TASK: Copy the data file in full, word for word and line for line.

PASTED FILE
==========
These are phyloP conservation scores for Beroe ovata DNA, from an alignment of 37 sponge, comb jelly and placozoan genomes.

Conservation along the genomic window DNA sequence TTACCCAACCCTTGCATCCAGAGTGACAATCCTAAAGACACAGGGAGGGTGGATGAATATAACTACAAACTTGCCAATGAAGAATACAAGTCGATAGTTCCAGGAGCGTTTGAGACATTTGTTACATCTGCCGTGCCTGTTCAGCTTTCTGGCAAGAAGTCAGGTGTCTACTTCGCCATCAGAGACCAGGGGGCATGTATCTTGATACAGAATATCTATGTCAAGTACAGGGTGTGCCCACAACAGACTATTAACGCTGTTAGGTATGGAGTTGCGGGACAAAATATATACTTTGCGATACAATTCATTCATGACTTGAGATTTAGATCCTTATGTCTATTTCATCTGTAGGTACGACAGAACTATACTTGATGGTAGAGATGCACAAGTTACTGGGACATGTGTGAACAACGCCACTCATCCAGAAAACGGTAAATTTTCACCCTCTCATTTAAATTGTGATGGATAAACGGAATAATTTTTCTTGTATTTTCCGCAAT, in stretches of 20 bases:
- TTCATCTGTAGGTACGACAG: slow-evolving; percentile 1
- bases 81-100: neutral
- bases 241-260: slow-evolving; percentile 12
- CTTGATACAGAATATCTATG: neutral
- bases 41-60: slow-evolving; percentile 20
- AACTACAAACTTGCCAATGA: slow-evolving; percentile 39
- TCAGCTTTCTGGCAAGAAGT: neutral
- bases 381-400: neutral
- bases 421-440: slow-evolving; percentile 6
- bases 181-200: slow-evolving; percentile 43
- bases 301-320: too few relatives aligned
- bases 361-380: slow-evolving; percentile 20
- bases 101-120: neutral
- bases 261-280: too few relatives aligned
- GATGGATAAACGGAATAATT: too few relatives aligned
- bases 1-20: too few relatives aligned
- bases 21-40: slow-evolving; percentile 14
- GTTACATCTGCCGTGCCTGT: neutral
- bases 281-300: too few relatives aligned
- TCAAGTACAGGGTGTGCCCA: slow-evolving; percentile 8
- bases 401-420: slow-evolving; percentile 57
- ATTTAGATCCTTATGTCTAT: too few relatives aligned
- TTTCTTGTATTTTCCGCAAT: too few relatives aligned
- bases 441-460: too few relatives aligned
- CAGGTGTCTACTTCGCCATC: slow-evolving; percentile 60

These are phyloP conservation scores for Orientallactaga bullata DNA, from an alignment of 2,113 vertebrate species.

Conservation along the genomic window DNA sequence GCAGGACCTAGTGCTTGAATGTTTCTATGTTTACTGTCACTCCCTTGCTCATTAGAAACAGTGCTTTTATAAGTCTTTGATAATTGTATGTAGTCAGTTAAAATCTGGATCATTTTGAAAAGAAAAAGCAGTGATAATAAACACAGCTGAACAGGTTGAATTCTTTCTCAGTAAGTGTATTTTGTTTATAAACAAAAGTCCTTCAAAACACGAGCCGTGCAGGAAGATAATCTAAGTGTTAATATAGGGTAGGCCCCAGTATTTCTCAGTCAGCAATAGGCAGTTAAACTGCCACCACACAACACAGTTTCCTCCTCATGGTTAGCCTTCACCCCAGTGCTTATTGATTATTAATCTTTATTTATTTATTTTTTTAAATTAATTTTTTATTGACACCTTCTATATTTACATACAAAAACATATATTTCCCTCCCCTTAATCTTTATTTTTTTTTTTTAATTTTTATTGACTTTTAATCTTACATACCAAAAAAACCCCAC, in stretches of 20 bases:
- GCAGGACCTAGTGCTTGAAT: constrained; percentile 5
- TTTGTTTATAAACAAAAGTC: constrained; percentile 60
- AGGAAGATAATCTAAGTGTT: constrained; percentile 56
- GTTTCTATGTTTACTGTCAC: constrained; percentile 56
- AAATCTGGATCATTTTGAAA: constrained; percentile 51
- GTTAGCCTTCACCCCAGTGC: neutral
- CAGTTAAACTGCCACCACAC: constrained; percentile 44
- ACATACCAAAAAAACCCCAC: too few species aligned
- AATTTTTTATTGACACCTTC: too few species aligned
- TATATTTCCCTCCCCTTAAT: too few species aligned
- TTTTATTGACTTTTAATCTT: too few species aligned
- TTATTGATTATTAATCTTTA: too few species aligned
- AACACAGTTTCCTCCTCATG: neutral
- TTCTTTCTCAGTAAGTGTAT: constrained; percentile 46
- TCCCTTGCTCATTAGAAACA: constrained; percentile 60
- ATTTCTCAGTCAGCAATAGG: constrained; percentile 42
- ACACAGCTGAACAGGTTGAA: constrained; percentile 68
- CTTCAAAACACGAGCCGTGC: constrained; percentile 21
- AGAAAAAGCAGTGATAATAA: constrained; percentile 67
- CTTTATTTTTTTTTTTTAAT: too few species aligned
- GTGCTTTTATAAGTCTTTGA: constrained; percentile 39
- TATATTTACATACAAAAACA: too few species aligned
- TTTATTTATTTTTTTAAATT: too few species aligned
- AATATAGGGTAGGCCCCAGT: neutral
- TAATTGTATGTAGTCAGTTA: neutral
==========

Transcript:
These are phyloP conservation scores for Beroe ovata DNA, from an alignment of 37 sponge, comb jelly and placozoan genomes.

Conservation along the genomic window DNA sequence TTACCCAACCCTTGCATCCAGAGTGACAATCCTAAAGACACAGGGAGGGTGGATGAATATAACTACAAACTTGCCAATGAAGAATACAAGTCGATAGTTCCAGGAGCGTTTGAGACATTTGTTACATCTGCCGTGCCTGTTCAGCTTTCTGGCAAGAAGTCAGGTGTCTACTTCGCCATCAGAGACCAGGGGGCATGTATCTTGATACAGAATATCTATGTCAAGTACAGGGTGTGCCCACAACAGACTATTAACGCTGTTAGGTATGGAGTTGCGGGACAAAATATATACTTTGCGATACAATTCATTCATGACTTGAGATTTAGATCCTTATGTCTATTTCATCTGTAGGTACGACAGAACTATACTTGATGGTAGAGATGCACAAGTTACTGGGACATGTGTGAACAACGCCACTCATCCAGAAAACGGTAAATTTTCACCCTCTCATTTAAATTGTGATGGATAAACGGAATAATTTTTCTTGTATTTTCCGCAAT, in stretches of 20 bases:
- TTCATCTGTAGGTACGACAG: slow-evolving; percentile 1
- bases 81-100: neutral
- bases 241-260: slow-evolving; percentile 12
- CTTGATACAGAATATCTATG: neutral
- bases 41-60: slow-evolving; percentile 20
- AACTACAAACTTGCCAATGA: slow-evolving; percentile 39
- TCAGCTTTCTGGCAAGAAGT: neutral
- bases 381-400: neutral
- bases 421-440: slow-evolving; percentile 6
- bases 181-200: slow-evolving; percentile 43
- bases 301-320: too few relatives aligned
- bases 361-380: slow-evolving; percentile 20
- bases 101-120: neutral
- bases 261-280: too few relatives aligned
- GATGGATAAACGGAATAATT: too few relatives aligned
- bases 1-20: too few relatives aligned
- bases 21-40: slow-evolving; percentile 14
- GTTACATCTGCCGTGCCTGT: neutral
- bases 281-300: too few relatives aligned
- TCAAGTACAGGGTGTGCCCA: slow-evolving; percentile 8
- bases 401-420: slow-evolving; percentile 57
- ATTTAGATCCTTATGTCTAT: too few relatives aligned
- TTTCTTGTATTTTCCGCAAT: too few relatives aligned
- bases 441-460: too few relatives aligned
- CAGGTGTCTACTTCGCCATC: slow-evolving; percentile 60

These are phyloP conservation scores for Orientallactaga bullata DNA, from an alignment of 2,113 vertebrate species.

Conservation along the genomic window DNA sequence GCAGGACCTAGTGCTTGAATGTTTCTATGTTTACTGTCACTCCCTTGCTCATTAGAAACAGTGCTTTTATAAGTCTTTGATAATTGTATGTAGTCAGTTAAAATCTGGATCATTTTGAAAAGAAAAAGCAGTGATAATAAACACAGCTGAACAGGTTGAATTCTTTCTCAGTAAGTGTATTTTGTTTATAAACAAAAGTCCTTCAAAACACGAGCCGTGCAGGAAGATAATCTAAGTGTTAATATAGGGTAGGCCCCAGTATTTCTCAGTCAGCAATAGGCAGTTAAACTGCCACCACACAACACAGTTTCCTCCTCATGGTTAGCCTTCACCCCAGTGCTTATTGATTATTAATCTTTATTTATTTATTTTTTTAAATTAATTTTTTATTGACACCTTCTATATTTACATACAAAAACATATATTTCCCTCCCCTTAATCTTTATTTTTTTTTTTTAATTTTTATTGACTTTTAATCTTACATACCAAAAAAACCCCAC, in stretches of 20 bases:
- GCAGGACCTAGTGCTTGAAT: constrained; percentile 5
- TTTGTTTATAAACAAAAGTC: constrained; percentile 60
- AGGAAGATAATCTAAGTGTT: constrained; percentile 56
- GTTTCTATGTTTACTGTCAC: constrained; percentile 56
- AAATCTGGATCATTTTGAAA: constrained; percentile 51
- GTTAGCCTTCACCCCAGTGC: neutral
- CAGTTAAACTGCCACCACAC: constrained; percentile 44
- ACATACCAAAAAAACCCCAC: too few species aligned
- AATTTTTTATTGACACCTTC: too few species aligned
- TATATTTCCCTCCCCTTAAT: too few species aligned
- TTTTATTGACTTTTAATCTT: too few species aligned
- TTATTGATTATTAATCTTTA: too few species aligned
- AACACAGTTTCCTCCTCATG: neutral
- TTCTTTCTCAGTAAGTGTAT: constrained; percentile 46
- TCCCTTGCTCATTAGAAACA: constrained; percentile 60
- ATTTCTCAGTCAGCAATAGG: constrained; percentile 42
- ACACAGCTGAACAGGTTGAA: constrained; percentile 68
- CTTCAAAACACGAGCCGTGC: constrained; percentile 21
- AGAAAAAGCAGTGATAATAA: constrained; percentile 67
- CTTTATTTTTTTTTTTTAAT: too few species aligned
- GTGCTTTTATAAGTCTTTGA: constrained; percentile 39
- TATATTTACATACAAAAACA: too few species aligned
- TTTATTTATTTTTTTAAATT: too few species aligned
- AATATAGGGTAGGCCCCAGT: neutral
- TAATTGTATGTAGTCAGTTA: neutral